Note: This approach only works on individuals who are highly educated on the topic of their belief's history and can thus argue it backward. 

Countering the beliefs of a non-educated believer otherwise known as someone who has "faith" is a slightly more complex enterprise and should only be undertaken, according to Dr. Laughing, "by the most skillful, adept, dexterous, deft, nimble, able, capable, masterful, practiced, handy, polished, slick, proficient, accomplished, gifted, talented, quick-witted, quick-thinking, clever, sharp, cunning, resourceful, astute, shrewd, canny, nifty, crackerjack, ace of beings."

Before attempting any counter, ask yourself the following question: 

Do I have the right to challenge someone out of their belief or present course of action? 

Some individuals would add the following dependent clause: "if it does not cause direct harm to another being?"

There are two camps on this: The first camp would argue that no dependent cause is necessary, that while socially it is "nice" and "preferred", it is not necessary because in order to deem something "nice" or to "prefer" something, judgment must take place, which may be influenced by an individual's belief system, which is by inherent definition a belief. Thus, the question: "Do I have the right to challenge someone out of their belief or present course of action?" Individuals in this camp claim that by nature a differing belief is simply a differing belief, superimposing one over the other is redundant. 

Those in camp two argue that "with due cause" one may superimpose one belief over the other if there is a fallacy in the logic as agreed upon by majority vote. That in order to progress and grow, a position must be held, and that by definition of holding a position, one naturally and simultaneously disavows opposing positions and that by arguing these positions one can challenge and thus with increased accuracy choose the most valid of positions and propositions according to theory, which is meta-analyzed for meritorious purposes.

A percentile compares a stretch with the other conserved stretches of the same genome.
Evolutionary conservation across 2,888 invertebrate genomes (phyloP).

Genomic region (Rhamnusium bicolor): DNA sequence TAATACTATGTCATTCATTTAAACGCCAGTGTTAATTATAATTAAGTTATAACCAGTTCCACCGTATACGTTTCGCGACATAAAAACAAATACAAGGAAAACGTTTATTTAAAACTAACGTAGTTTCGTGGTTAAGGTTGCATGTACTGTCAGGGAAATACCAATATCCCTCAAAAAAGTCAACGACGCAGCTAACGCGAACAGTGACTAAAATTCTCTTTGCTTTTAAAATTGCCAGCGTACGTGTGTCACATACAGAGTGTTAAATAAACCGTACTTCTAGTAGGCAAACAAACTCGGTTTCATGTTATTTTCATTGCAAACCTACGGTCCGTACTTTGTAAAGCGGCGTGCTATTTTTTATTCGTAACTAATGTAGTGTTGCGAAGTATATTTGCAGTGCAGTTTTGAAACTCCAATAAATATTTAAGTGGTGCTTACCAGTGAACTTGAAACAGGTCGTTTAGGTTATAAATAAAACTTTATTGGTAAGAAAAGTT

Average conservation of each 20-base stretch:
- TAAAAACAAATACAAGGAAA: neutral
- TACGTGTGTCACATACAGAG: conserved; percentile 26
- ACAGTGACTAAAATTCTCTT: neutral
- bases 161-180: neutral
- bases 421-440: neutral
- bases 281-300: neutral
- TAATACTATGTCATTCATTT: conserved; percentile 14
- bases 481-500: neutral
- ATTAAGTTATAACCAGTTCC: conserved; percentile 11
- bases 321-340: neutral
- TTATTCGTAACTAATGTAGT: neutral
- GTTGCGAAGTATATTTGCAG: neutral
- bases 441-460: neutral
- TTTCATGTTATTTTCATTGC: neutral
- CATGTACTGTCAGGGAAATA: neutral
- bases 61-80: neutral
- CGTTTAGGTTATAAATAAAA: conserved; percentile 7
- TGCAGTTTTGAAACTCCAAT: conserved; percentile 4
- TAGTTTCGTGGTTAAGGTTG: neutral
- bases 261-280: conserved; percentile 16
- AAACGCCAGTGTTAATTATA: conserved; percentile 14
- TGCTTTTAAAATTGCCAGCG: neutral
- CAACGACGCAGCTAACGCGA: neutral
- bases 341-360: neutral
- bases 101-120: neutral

Note: The judgment rendering "progress and grow" as positives was supposed in the 2nd camp's argument. 

Returning to the subject at hand, if you are one of those who STILL wish to argue someone out of their beliefs, you may: 

  1. Indeed recognize the logic utilized in the first camp
  2. Tracing it back to its impetus belief, which is "non-judgment" 
  3. Then argue that belief by holding onto a separate belief such as "non-judgment", whereby you have to simultaneously and naturally "judge" the action of "judging" as wrong in order to hold your belief in the first place, 
  4. So you can Go for it! 
Good luck old chap! 


Once you have solved the riddle of judging non-judgment for the purpose of abandoning judgment so you can thus justify and judge your actions just in order to argue another out of their judged just judgments and beliefs, then you are ready for Talleyrand's advanced course in Speed Thinking! 


Talleyrand's Motto: 


Think Fast
Sleep Fast
Live Long